Even for America's newspaper families, the media oligarchies that control many of the nation's broadsheets, the economics of continuing to publish a newspaper is challenging.
Circulation is hard to maintain when information is free on the Internet. Meanwhile, there are fewer and fewer department stores, which are traditional advertisers in big city papers. And within the newspaper families themselves, an increasing number of members want to diversify their assets, as they try to get a better return on their investment.
For some families, one solution has been a sale. The latest to be tempted is the Bancroft family, which controls Dow Jones & Co., publisher of The Wall Street Journal. On Tuesday, the family was faced with a $5 billion buyout offer by Rupert Murdoch's News Corp. For the moment, they've turned the media mogul down. But regardless of what happens to Dow Jones, the offer illustrates how hard it is to own a newspaper – often viewed as a public asset – as families get into the third or fourth generation of owners.
"Given the tumult in the industry, nothing would surprise me in terms of buyers and sellers," says Bob Steele, the Nelson Poynter scholar for journalism values at the Poynter Institute in St. Petersburg, Fla. "So many media companies are trying to keep the floodwaters out and save their companies that all sorts of possibilities for financial saviors emerge."
Among the media families who have sold interests in recent years are the Chandlers, who owned the Los Angeles Times; the Taylors, who sold their interest in The Boston Globe; the Pulitzers, who owned the St. Louis Post-Dispatch; the Ridders of Knight Ridder; and the Binghams, who sold The Courier-Journal of Louisville, Ky.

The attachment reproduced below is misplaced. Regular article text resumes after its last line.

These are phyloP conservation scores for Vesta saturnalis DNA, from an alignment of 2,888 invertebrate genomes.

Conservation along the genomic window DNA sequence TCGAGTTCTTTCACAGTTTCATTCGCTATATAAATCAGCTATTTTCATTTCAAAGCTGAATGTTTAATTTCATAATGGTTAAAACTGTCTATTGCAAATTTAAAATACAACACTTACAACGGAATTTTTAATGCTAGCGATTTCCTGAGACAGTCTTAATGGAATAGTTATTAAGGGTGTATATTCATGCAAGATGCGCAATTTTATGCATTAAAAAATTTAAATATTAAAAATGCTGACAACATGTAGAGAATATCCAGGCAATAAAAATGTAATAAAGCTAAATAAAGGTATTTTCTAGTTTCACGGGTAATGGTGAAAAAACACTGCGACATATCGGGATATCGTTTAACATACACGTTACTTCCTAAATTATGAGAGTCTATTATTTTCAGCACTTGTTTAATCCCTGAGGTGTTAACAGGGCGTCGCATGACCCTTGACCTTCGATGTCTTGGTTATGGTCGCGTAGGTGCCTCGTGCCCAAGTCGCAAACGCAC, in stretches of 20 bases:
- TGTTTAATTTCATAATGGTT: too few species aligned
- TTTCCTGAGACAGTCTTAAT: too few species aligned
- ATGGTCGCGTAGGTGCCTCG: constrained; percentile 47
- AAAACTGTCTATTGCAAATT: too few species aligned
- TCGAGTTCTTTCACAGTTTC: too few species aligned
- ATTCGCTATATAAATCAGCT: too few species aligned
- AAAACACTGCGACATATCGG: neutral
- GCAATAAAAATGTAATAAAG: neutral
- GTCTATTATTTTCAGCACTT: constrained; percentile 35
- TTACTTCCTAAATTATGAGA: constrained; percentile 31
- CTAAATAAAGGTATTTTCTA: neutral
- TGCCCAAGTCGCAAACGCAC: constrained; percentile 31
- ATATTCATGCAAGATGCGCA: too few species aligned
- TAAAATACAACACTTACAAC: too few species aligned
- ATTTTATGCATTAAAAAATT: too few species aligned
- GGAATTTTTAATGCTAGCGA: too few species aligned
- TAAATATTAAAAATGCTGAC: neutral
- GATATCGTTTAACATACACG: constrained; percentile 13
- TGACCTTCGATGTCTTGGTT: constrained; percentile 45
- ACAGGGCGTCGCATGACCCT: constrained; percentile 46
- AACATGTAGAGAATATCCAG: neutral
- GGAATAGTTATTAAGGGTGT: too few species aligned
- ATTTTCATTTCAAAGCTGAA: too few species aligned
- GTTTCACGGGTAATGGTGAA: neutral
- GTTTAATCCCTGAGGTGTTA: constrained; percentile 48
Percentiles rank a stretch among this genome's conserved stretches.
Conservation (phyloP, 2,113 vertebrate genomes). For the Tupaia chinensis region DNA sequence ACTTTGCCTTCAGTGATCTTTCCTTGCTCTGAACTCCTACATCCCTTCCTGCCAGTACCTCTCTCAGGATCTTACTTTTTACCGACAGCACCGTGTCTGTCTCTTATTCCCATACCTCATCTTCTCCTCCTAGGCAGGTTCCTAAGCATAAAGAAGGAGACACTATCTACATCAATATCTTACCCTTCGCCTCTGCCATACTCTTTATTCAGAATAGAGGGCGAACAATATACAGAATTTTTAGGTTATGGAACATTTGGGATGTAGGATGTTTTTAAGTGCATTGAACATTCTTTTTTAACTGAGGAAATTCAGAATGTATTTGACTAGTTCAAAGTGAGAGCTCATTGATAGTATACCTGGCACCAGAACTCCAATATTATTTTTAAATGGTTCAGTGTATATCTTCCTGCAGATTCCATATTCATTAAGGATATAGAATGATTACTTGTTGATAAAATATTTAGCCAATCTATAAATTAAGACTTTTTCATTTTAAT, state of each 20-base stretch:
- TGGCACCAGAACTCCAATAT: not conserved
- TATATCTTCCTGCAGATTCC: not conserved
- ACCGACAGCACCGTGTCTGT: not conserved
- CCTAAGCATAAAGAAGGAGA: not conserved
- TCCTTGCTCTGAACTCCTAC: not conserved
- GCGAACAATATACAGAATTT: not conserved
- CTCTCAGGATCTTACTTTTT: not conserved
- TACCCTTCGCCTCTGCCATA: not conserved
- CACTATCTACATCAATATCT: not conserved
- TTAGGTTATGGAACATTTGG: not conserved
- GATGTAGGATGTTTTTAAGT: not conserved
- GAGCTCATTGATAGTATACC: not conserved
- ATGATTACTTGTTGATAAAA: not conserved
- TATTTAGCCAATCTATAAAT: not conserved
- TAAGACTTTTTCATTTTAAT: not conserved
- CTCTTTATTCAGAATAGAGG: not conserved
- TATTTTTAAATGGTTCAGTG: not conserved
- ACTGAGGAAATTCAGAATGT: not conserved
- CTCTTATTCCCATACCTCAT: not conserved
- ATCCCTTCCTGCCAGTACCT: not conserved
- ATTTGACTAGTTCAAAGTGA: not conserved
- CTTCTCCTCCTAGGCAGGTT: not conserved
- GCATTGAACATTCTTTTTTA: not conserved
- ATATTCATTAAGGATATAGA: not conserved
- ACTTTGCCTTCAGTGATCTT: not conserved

"Over a generation or so, families that established great American newspapers evolved. It's been impossible to hold on to the papers," says Peter Osnos, founder and editor at large at Public Affairs books. "The main issue is the tug of war over the nature of the newspaper as a business or as a public asset."
Mr. Osnos sees the Dow Jones bid as the ultimate test. "Murdoch has it all, but his standards are perceived as commercial," he explains. "But some people see The Wall Street Journal as a national asset, and Murdoch would probably treat it as another business."
Even the Sulzberger family, which owns The New York Times, has been under pressure recently from a dissident shareholder, Hassan Elmasry, a London-based portfolio manager at Morgan Stanley. Other large investors have discussed their interest in buying the newspaper – if a way could be found to wrest if from the family.
Indeed, many family-owned newspapers have a structure that makes it hard for investors to take control. Shares are separated into Class B voting shares, mostly owned by the families, and Class A shares, owned by the public. Class A shareholders are often precluded from voting on important issues relating to company management.
"The ownership structure of privately owned companies is based on the general thought that the business is not simply about making money, but is a public trust," says Richard Wald, professor of media and society at Columbia Graduate School of Journalism in New York.
From a pure business standpoint, the Murdoch bid of $5 billion, or $60 a share, might make sense for News Corp., whose media empire includes Fox Broadcasting. This fall, Fox plans to roll out a business news channel to compete with CNBC. Ownership of Dow Jones would thus give Fox access to reporters and information.
"Murdoch has a real problem. If he wants to start a financial news network, he needs the wherewithal," says Mr. Wald. "[The Dow Jones offer] is to make his bid for the financial network work."
But, Wald notes, shareholders have also long been muttering about improving the performance at Dow Jones. "The financial community has been saying The Wall Street Journal is a poorly run business," he says.
If Mr. Murdoch or another media company were to take over Dow Jones, some worry that it would mean yet more concentration in the industry. "We're seeing a decline in the commitment of resources for doing journalism," says Bob McChesney, professor of communications at the University of Illinois at Urbana-Champaign.
Mark Crispin Miller, who teaches media, culture, and communications at New York University, notes that some members of Congress are worried about this trend. But, he adds, "No one will go near it."